However, there is a catch: Solid state batteries are not commercially viable yet. Or, yet in simpler layman´s terms: Solid state batteries are still too expensive for most consumer applications, including exclusive EVs.

However, some recent research is promising:

The Massachusetts Institute of Technology (MIT) has recently developed a new type of solid-state battery that can operate at room temperature and has a lifespan of more than a decade.

A team of scientists at the University of Michigan has discovered a way to make solid-state batteries more durable and less prone to degradation. Read more


NASA developing solid state batteries for aviation 

The science website CleanTechnica.com writes in a recent article about NASA´s development of a Sulfur Selenium Solid-State Battery light and strong enough to power large airplanes. 

"Most of us have little idea what NASA — the National Aeronautics and Space Administration — has been doing since the Apollo moon missions ended... It turns out, the “aeronautics” part of its mission includes advances in airplanes, and that means finding alternatives to conventional fuels that will leave fewer emissions behind during flight", CleanTechnica.com wrote in July 2023. 

According to the article, NASA has for years been researching battery-powered flight as part of its Solid-state Architecture Batteries for Enhanced Rechargeability and Safety (SABERS) program:

"NASA says its sulfur selenium prototype battery has an energy density of 500 watt-hours per kilogram, which is about double that of conventional lithium-ion batteries". 

The problem is, aircraft need enormous amounts of power to lift the ground. And until recently, lithium-ion batteries were able to discharge their stored power much more quickly than solid-state batteries could.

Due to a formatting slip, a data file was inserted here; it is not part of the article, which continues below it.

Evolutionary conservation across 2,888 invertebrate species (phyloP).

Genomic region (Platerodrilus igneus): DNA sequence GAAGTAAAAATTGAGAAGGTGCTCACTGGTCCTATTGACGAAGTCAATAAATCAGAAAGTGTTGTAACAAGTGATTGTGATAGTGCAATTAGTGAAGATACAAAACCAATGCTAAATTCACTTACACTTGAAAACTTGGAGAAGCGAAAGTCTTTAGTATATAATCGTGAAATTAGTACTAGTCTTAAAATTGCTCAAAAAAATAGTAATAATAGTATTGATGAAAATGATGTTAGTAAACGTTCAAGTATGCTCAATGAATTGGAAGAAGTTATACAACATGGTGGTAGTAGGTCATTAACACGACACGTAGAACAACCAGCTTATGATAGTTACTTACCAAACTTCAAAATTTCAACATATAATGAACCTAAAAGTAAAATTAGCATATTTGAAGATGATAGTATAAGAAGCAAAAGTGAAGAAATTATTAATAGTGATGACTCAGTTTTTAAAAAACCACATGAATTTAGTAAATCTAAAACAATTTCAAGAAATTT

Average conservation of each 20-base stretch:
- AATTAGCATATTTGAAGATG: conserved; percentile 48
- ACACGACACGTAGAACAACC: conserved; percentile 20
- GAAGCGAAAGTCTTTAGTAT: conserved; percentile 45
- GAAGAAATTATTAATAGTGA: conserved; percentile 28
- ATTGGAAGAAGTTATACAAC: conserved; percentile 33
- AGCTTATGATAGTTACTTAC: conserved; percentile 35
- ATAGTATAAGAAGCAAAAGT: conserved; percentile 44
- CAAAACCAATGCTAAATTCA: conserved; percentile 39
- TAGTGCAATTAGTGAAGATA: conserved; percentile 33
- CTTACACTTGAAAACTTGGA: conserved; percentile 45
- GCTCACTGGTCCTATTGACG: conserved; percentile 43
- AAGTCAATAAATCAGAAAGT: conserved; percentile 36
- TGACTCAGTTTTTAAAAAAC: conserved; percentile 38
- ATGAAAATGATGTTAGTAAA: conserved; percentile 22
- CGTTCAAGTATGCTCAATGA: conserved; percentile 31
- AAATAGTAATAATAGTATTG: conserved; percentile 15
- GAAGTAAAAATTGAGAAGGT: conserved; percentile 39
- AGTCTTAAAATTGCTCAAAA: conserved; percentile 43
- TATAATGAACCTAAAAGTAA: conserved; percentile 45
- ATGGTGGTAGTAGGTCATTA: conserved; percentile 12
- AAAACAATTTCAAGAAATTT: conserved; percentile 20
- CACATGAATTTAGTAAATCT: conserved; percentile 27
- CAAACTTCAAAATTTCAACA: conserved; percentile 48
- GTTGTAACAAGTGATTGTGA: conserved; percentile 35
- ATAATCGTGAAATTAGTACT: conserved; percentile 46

Ahe SABERS researchers, with help from partners at Georgia Tech, now claim to have found a way to make their solid-state batteries discharge ten times faster than when the research started. Then they achieved another five-fold increase after that - and that is in a battery which is 40% lighter than the same energy stored in a lithium-ion battery. 

Again, currently the problem for these batteries to enter the market is cost. For most large passenger vehicles and personal vehicles, the costs will likely be a barrier for several years. However, for airlines, air taxis and other applications where the costs cold be spread out over thousands of flights, the  economic threshold may perhaps not be too far into the future.

The article mentions two air taxi companies currently considering the new batteries:

United Airlines  uses winged aircraft that need less power to stay aloft once they reach cruising altitude. The other, from Archer Aviation, uses what are basically enlarged drones that need their rotors to be in constant high power use in order to stay aloft, which means they use lots of power all the time and have a shorter range.


Photo Credit: (Cover photo above) 

A solid state battery diagram. Wikipedia Commons License, authored by Na9234